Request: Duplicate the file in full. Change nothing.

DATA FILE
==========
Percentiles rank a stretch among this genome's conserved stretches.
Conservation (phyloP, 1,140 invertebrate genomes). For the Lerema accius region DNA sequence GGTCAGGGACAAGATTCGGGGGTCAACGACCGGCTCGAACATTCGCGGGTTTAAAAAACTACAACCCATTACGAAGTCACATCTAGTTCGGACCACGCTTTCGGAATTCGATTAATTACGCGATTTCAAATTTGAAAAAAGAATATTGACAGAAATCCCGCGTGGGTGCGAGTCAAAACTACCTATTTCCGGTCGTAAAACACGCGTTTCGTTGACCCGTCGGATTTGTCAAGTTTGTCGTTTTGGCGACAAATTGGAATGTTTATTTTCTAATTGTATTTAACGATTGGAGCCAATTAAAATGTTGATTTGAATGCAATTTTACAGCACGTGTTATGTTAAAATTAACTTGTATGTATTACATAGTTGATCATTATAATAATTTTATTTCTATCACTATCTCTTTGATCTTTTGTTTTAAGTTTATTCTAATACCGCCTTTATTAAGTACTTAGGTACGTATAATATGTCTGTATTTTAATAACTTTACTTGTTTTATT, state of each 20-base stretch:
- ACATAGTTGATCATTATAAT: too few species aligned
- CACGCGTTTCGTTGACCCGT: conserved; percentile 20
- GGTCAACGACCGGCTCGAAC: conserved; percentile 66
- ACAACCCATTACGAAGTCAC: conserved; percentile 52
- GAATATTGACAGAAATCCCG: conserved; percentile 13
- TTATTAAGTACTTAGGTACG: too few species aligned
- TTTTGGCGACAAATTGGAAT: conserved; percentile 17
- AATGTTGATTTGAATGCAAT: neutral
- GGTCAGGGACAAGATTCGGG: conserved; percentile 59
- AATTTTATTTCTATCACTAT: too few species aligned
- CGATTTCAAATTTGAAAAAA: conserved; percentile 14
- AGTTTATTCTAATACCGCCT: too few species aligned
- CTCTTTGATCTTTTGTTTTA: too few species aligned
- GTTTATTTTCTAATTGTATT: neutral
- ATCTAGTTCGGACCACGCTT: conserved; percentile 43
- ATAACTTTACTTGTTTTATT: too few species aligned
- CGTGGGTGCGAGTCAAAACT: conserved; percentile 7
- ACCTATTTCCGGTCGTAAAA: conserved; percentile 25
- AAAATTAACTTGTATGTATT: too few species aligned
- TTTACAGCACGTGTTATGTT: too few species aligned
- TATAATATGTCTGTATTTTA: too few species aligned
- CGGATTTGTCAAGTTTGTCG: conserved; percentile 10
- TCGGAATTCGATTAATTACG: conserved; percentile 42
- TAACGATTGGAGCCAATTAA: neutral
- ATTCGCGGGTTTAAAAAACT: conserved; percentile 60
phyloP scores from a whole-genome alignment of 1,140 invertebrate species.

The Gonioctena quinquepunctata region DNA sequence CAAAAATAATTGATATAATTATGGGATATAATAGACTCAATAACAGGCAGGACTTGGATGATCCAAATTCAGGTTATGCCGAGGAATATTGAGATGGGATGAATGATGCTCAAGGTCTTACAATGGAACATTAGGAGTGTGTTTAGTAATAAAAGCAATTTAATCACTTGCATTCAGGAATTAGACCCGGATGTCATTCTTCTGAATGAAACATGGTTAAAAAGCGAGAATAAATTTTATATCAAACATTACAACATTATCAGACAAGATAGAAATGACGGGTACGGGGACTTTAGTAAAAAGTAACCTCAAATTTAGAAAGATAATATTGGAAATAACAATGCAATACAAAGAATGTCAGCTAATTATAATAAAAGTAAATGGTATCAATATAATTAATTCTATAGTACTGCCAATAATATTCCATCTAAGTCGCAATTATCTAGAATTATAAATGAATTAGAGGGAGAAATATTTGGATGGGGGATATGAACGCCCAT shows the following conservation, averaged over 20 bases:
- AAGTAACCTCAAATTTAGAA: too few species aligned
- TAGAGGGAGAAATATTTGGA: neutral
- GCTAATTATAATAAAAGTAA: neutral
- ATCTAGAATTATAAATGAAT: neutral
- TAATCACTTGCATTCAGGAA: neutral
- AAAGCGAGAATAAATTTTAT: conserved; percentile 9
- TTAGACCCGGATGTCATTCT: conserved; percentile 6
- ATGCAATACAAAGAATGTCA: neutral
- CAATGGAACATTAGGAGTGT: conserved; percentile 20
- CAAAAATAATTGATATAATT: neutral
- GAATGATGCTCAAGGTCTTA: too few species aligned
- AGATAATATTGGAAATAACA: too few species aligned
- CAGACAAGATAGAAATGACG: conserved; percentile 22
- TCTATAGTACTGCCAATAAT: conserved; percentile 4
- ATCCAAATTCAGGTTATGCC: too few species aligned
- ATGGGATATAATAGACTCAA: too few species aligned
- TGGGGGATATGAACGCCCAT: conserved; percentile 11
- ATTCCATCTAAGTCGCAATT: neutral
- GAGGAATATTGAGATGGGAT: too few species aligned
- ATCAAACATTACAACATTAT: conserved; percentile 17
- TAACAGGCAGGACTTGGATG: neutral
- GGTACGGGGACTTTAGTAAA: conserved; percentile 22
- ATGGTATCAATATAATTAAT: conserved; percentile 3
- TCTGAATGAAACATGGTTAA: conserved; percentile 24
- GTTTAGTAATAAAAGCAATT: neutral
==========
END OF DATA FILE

Percentiles rank a stretch among this genome's conserved stretches.
Conservation (phyloP, 1,140 invertebrate genomes). For the Lerema accius region DNA sequence GGTCAGGGACAAGATTCGGGGGTCAACGACCGGCTCGAACATTCGCGGGTTTAAAAAACTACAACCCATTACGAAGTCACATCTAGTTCGGACCACGCTTTCGGAATTCGATTAATTACGCGATTTCAAATTTGAAAAAAGAATATTGACAGAAATCCCGCGTGGGTGCGAGTCAAAACTACCTATTTCCGGTCGTAAAACACGCGTTTCGTTGACCCGTCGGATTTGTCAAGTTTGTCGTTTTGGCGACAAATTGGAATGTTTATTTTCTAATTGTATTTAACGATTGGAGCCAATTAAAATGTTGATTTGAATGCAATTTTACAGCACGTGTTATGTTAAAATTAACTTGTATGTATTACATAGTTGATCATTATAATAATTTTATTTCTATCACTATCTCTTTGATCTTTTGTTTTAAGTTTATTCTAATACCGCCTTTATTAAGTACTTAGGTACGTATAATATGTCTGTATTTTAATAACTTTACTTGTTTTATT, state of each 20-base stretch:
- ACATAGTTGATCATTATAAT: too few species aligned
- CACGCGTTTCGTTGACCCGT: conserved; percentile 20
- GGTCAACGACCGGCTCGAAC: conserved; percentile 66
- ACAACCCATTACGAAGTCAC: conserved; percentile 52
- GAATATTGACAGAAATCCCG: conserved; percentile 13
- TTATTAAGTACTTAGGTACG: too few species aligned
- TTTTGGCGACAAATTGGAAT: conserved; percentile 17
- AATGTTGATTTGAATGCAAT: neutral
- GGTCAGGGACAAGATTCGGG: conserved; percentile 59
- AATTTTATTTCTATCACTAT: too few species aligned
- CGATTTCAAATTTGAAAAAA: conserved; percentile 14
- AGTTTATTCTAATACCGCCT: too few species aligned
- CTCTTTGATCTTTTGTTTTA: too few species aligned
- GTTTATTTTCTAATTGTATT: neutral
- ATCTAGTTCGGACCACGCTT: conserved; percentile 43
- ATAACTTTACTTGTTTTATT: too few species aligned
- CGTGGGTGCGAGTCAAAACT: conserved; percentile 7
- ACCTATTTCCGGTCGTAAAA: conserved; percentile 25
- AAAATTAACTTGTATGTATT: too few species aligned
- TTTACAGCACGTGTTATGTT: too few species aligned
- TATAATATGTCTGTATTTTA: too few species aligned
- CGGATTTGTCAAGTTTGTCG: conserved; percentile 10
- TCGGAATTCGATTAATTACG: conserved; percentile 42
- TAACGATTGGAGCCAATTAA: neutral
- ATTCGCGGGTTTAAAAAACT: conserved; percentile 60
phyloP scores from a whole-genome alignment of 1,140 invertebrate species.

The Gonioctena quinquepunctata region DNA sequence CAAAAATAATTGATATAATTATGGGATATAATAGACTCAATAACAGGCAGGACTTGGATGATCCAAATTCAGGTTATGCCGAGGAATATTGAGATGGGATGAATGATGCTCAAGGTCTTACAATGGAACATTAGGAGTGTGTTTAGTAATAAAAGCAATTTAATCACTTGCATTCAGGAATTAGACCCGGATGTCATTCTTCTGAATGAAACATGGTTAAAAAGCGAGAATAAATTTTATATCAAACATTACAACATTATCAGACAAGATAGAAATGACGGGTACGGGGACTTTAGTAAAAAGTAACCTCAAATTTAGAAAGATAATATTGGAAATAACAATGCAATACAAAGAATGTCAGCTAATTATAATAAAAGTAAATGGTATCAATATAATTAATTCTATAGTACTGCCAATAATATTCCATCTAAGTCGCAATTATCTAGAATTATAAATGAATTAGAGGGAGAAATATTTGGATGGGGGATATGAACGCCCAT shows the following conservation, averaged over 20 bases:
- AAGTAACCTCAAATTTAGAA: too few species aligned
- TAGAGGGAGAAATATTTGGA: neutral
- GCTAATTATAATAAAAGTAA: neutral
- ATCTAGAATTATAAATGAAT: neutral
- TAATCACTTGCATTCAGGAA: neutral
- AAAGCGAGAATAAATTTTAT: conserved; percentile 9
- TTAGACCCGGATGTCATTCT: conserved; percentile 6
- ATGCAATACAAAGAATGTCA: neutral
- CAATGGAACATTAGGAGTGT: conserved; percentile 20
- CAAAAATAATTGATATAATT: neutral
- GAATGATGCTCAAGGTCTTA: too few species aligned
- AGATAATATTGGAAATAACA: too few species aligned
- CAGACAAGATAGAAATGACG: conserved; percentile 22
- TCTATAGTACTGCCAATAAT: conserved; percentile 4
- ATCCAAATTCAGGTTATGCC: too few species aligned
- ATGGGATATAATAGACTCAA: too few species aligned
- TGGGGGATATGAACGCCCAT: conserved; percentile 11
- ATTCCATCTAAGTCGCAATT: neutral
- GAGGAATATTGAGATGGGAT: too few species aligned
- ATCAAACATTACAACATTAT: conserved; percentile 17
- TAACAGGCAGGACTTGGATG: neutral
- GGTACGGGGACTTTAGTAAA: conserved; percentile 22
- ATGGTATCAATATAATTAAT: conserved; percentile 3
- TCTGAATGAAACATGGTTAA: conserved; percentile 24
- GTTTAGTAATAAAAGCAATT: neutral